Much of the research that has been conducted about teams, has led to several methods, concepts, and models. These models are mainly created as linear frameworks with the purpose of predicting the input-parameters leading to team effectiveness. [4] McGrath is a predominant psychiatrist who worked out the framework known as the I-P-O model. [5] This concept introduces three factors influencing team effectiveness and the correlation between. The three factors are input-process-output (I-P-O). This framework was used to explain the influence of different input factors and the team’s interaction process on the team’s performance. The input-variables include the following four aspects: individual factors, team factors, environmental factors, and target factors, whereas the process-variables include interpersonal relation, conflict levels, commitment, and resource monitoring. McGrath’s work has inspired a lot of the later concepts and theories about team performance and team effectiveness, by evaluating the interconnection between different personal traits in a team. The framework by McGrath therefore recurs in most of the later developed theories and concepts in some form. [4] Although the framework is widely acknowledged, it is today seen as insufficient to describe teams, since it lacks to capture the emerging consensus about teams being complex and adaptive systems. [5]

“In another sense, however, the convergence on consensus regarding the utility of I-P-O models as a guide to empirical research fails to capture the emerging consensus about teams as complex, adaptive systems. Indeed, the I-P-O framework is insufficient for characterizing teams”[4]

This is exemplified by the very linear approach to describing a team’s process. It lacks more detailed information about the input parameters, which is not always a straightforward process.

“I-P-O framework tends to suggest a linear progression of main effect influences proceeding from one category (I, P, or O) to the next. However, much of the recent research has moved beyond this.” [4]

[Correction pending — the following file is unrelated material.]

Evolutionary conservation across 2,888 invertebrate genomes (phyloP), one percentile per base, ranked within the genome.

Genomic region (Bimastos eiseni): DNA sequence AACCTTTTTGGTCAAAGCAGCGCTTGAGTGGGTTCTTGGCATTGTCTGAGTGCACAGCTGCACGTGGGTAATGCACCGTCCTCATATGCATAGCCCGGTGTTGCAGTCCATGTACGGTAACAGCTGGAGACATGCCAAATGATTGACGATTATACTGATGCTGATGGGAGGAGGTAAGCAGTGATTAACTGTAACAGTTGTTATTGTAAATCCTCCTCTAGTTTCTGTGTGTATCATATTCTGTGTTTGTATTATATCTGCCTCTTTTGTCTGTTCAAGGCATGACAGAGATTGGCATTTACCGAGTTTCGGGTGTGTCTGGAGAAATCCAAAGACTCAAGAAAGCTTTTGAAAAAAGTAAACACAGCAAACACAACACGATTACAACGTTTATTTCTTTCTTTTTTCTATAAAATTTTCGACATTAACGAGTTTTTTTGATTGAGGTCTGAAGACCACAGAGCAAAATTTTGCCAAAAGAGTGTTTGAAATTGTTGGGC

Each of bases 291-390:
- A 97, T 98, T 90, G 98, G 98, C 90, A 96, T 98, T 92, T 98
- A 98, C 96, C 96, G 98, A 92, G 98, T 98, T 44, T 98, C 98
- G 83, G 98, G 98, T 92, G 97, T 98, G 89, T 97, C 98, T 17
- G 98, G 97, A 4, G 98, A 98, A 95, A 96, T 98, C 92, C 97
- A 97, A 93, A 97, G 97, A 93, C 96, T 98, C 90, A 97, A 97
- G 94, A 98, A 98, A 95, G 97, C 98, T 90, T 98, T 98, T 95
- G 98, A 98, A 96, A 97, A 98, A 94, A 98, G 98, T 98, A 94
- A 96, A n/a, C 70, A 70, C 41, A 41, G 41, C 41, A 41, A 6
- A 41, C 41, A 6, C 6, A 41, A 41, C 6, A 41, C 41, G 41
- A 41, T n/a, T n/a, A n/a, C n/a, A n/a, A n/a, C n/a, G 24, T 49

The underlying pattern of having several input factors influencing team performance is nevertheless still well recognised, but with a stronger acceptance of the complex processes that can erect during the different stages. Understanding the complex processes is an important aspect of project management, when working with teams. It therefore seems necessary to evaluate team effectiveness from a more holistic and detailed approach that is capable of controlling and handling the complex behaviour of the parameters. It’s also vital to understand the distinctive workflow and characteristics of different kinds of teams, since they require various motivational components, given as the aforementioned input factors, to achieve effectiveness. [1] Robbins, Judge and Campbell defines the four most common types of teams you’re likely to find in organisations as: problem-solving teams, self-managed work teams, cross-functional teams, and virtual teams. [1] Robbins, Judge and Campbell has summarised what is currently known about the influencing factors on team effectiveness in a relatively focused model, which is named the “team effectiveness model”. [1]

Team effectiveness model